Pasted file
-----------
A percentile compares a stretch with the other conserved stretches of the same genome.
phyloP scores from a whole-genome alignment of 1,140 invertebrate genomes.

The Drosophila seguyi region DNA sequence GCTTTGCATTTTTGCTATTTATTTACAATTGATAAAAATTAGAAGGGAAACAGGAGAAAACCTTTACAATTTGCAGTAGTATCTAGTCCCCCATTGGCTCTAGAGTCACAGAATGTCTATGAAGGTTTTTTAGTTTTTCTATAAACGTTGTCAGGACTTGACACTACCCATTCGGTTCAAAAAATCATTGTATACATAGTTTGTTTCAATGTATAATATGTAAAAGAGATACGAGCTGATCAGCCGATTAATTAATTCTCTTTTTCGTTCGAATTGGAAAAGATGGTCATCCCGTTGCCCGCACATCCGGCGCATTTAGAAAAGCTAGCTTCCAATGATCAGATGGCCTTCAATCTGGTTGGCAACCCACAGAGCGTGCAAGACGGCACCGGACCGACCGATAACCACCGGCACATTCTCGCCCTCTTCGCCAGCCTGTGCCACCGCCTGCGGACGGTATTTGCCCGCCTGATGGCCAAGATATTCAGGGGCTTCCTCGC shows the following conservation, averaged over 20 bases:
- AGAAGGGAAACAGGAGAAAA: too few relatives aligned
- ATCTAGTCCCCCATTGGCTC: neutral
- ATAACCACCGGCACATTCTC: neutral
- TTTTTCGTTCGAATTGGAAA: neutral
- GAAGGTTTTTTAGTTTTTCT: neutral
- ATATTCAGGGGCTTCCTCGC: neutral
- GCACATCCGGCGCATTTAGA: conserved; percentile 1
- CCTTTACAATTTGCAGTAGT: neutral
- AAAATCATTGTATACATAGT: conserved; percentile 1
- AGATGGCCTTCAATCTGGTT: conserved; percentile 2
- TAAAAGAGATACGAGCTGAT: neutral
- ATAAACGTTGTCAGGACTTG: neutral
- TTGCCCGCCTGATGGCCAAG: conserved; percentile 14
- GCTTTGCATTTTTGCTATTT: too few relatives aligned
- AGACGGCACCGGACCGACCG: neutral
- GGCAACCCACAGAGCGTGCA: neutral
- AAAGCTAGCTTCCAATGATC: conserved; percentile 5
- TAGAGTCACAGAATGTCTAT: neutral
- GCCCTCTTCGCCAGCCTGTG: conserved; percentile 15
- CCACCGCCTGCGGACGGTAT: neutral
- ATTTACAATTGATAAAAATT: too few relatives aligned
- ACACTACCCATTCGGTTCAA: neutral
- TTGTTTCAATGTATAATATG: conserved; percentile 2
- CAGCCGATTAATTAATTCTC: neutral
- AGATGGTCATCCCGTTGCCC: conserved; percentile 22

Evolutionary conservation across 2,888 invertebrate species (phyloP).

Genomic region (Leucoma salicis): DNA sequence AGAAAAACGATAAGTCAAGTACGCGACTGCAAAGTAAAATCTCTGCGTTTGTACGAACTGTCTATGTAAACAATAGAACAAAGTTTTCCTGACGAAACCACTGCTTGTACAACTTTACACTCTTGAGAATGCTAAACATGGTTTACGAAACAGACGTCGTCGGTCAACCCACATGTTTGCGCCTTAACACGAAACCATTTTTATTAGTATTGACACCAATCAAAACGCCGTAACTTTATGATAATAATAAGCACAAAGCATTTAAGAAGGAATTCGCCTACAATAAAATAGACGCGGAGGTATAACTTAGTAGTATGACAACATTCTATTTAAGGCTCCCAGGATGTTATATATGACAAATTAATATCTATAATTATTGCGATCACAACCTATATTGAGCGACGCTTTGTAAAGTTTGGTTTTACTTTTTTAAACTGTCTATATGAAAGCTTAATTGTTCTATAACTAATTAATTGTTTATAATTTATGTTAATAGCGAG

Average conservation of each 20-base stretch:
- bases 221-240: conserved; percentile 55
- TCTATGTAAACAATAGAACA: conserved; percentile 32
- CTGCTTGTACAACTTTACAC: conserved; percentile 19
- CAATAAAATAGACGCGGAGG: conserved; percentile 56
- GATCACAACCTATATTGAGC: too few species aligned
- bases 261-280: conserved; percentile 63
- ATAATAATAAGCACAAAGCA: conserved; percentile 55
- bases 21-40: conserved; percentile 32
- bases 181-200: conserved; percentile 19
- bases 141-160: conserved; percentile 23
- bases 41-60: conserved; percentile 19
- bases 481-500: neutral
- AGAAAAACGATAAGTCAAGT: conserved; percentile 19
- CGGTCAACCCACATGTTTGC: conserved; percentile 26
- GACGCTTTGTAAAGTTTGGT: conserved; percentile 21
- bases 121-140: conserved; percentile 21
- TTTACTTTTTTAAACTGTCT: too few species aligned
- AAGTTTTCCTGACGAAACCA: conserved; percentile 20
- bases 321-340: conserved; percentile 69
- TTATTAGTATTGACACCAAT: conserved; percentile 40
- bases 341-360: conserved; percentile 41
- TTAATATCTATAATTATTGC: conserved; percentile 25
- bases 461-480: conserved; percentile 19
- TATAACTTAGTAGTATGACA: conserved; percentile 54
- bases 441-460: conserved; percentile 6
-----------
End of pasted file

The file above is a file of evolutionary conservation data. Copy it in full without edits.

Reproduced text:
A percentile compares a stretch with the other conserved stretches of the same genome.
phyloP scores from a whole-genome alignment of 1,140 invertebrate genomes.

The Drosophila seguyi region DNA sequence GCTTTGCATTTTTGCTATTTATTTACAATTGATAAAAATTAGAAGGGAAACAGGAGAAAACCTTTACAATTTGCAGTAGTATCTAGTCCCCCATTGGCTCTAGAGTCACAGAATGTCTATGAAGGTTTTTTAGTTTTTCTATAAACGTTGTCAGGACTTGACACTACCCATTCGGTTCAAAAAATCATTGTATACATAGTTTGTTTCAATGTATAATATGTAAAAGAGATACGAGCTGATCAGCCGATTAATTAATTCTCTTTTTCGTTCGAATTGGAAAAGATGGTCATCCCGTTGCCCGCACATCCGGCGCATTTAGAAAAGCTAGCTTCCAATGATCAGATGGCCTTCAATCTGGTTGGCAACCCACAGAGCGTGCAAGACGGCACCGGACCGACCGATAACCACCGGCACATTCTCGCCCTCTTCGCCAGCCTGTGCCACCGCCTGCGGACGGTATTTGCCCGCCTGATGGCCAAGATATTCAGGGGCTTCCTCGC shows the following conservation, averaged over 20 bases:
- AGAAGGGAAACAGGAGAAAA: too few relatives aligned
- ATCTAGTCCCCCATTGGCTC: neutral
- ATAACCACCGGCACATTCTC: neutral
- TTTTTCGTTCGAATTGGAAA: neutral
- GAAGGTTTTTTAGTTTTTCT: neutral
- ATATTCAGGGGCTTCCTCGC: neutral
- GCACATCCGGCGCATTTAGA: conserved; percentile 1
- CCTTTACAATTTGCAGTAGT: neutral
- AAAATCATTGTATACATAGT: conserved; percentile 1
- AGATGGCCTTCAATCTGGTT: conserved; percentile 2
- TAAAAGAGATACGAGCTGAT: neutral
- ATAAACGTTGTCAGGACTTG: neutral
- TTGCCCGCCTGATGGCCAAG: conserved; percentile 14
- GCTTTGCATTTTTGCTATTT: too few relatives aligned
- AGACGGCACCGGACCGACCG: neutral
- GGCAACCCACAGAGCGTGCA: neutral
- AAAGCTAGCTTCCAATGATC: conserved; percentile 5
- TAGAGTCACAGAATGTCTAT: neutral
- GCCCTCTTCGCCAGCCTGTG: conserved; percentile 15
- CCACCGCCTGCGGACGGTAT: neutral
- ATTTACAATTGATAAAAATT: too few relatives aligned
- ACACTACCCATTCGGTTCAA: neutral
- TTGTTTCAATGTATAATATG: conserved; percentile 2
- CAGCCGATTAATTAATTCTC: neutral
- AGATGGTCATCCCGTTGCCC: conserved; percentile 22

Evolutionary conservation across 2,888 invertebrate species (phyloP).

Genomic region (Leucoma salicis): DNA sequence AGAAAAACGATAAGTCAAGTACGCGACTGCAAAGTAAAATCTCTGCGTTTGTACGAACTGTCTATGTAAACAATAGAACAAAGTTTTCCTGACGAAACCACTGCTTGTACAACTTTACACTCTTGAGAATGCTAAACATGGTTTACGAAACAGACGTCGTCGGTCAACCCACATGTTTGCGCCTTAACACGAAACCATTTTTATTAGTATTGACACCAATCAAAACGCCGTAACTTTATGATAATAATAAGCACAAAGCATTTAAGAAGGAATTCGCCTACAATAAAATAGACGCGGAGGTATAACTTAGTAGTATGACAACATTCTATTTAAGGCTCCCAGGATGTTATATATGACAAATTAATATCTATAATTATTGCGATCACAACCTATATTGAGCGACGCTTTGTAAAGTTTGGTTTTACTTTTTTAAACTGTCTATATGAAAGCTTAATTGTTCTATAACTAATTAATTGTTTATAATTTATGTTAATAGCGAG

Average conservation of each 20-base stretch:
- bases 221-240: conserved; percentile 55
- TCTATGTAAACAATAGAACA: conserved; percentile 32
- CTGCTTGTACAACTTTACAC: conserved; percentile 19
- CAATAAAATAGACGCGGAGG: conserved; percentile 56
- GATCACAACCTATATTGAGC: too few species aligned
- bases 261-280: conserved; percentile 63
- ATAATAATAAGCACAAAGCA: conserved; percentile 55
- bases 21-40: conserved; percentile 32
- bases 181-200: conserved; percentile 19
- bases 141-160: conserved; percentile 23
- bases 41-60: conserved; percentile 19
- bases 481-500: neutral
- AGAAAAACGATAAGTCAAGT: conserved; percentile 19
- CGGTCAACCCACATGTTTGC: conserved; percentile 26
- GACGCTTTGTAAAGTTTGGT: conserved; percentile 21
- bases 121-140: conserved; percentile 21
- TTTACTTTTTTAAACTGTCT: too few species aligned
- AAGTTTTCCTGACGAAACCA: conserved; percentile 20
- bases 321-340: conserved; percentile 69
- TTATTAGTATTGACACCAAT: conserved; percentile 40
- bases 341-360: conserved; percentile 41
- TTAATATCTATAATTATTGC: conserved; percentile 25
- bases 461-480: conserved; percentile 19
- TATAACTTAGTAGTATGACA: conserved; percentile 54
- bases 441-460: conserved; percentile 6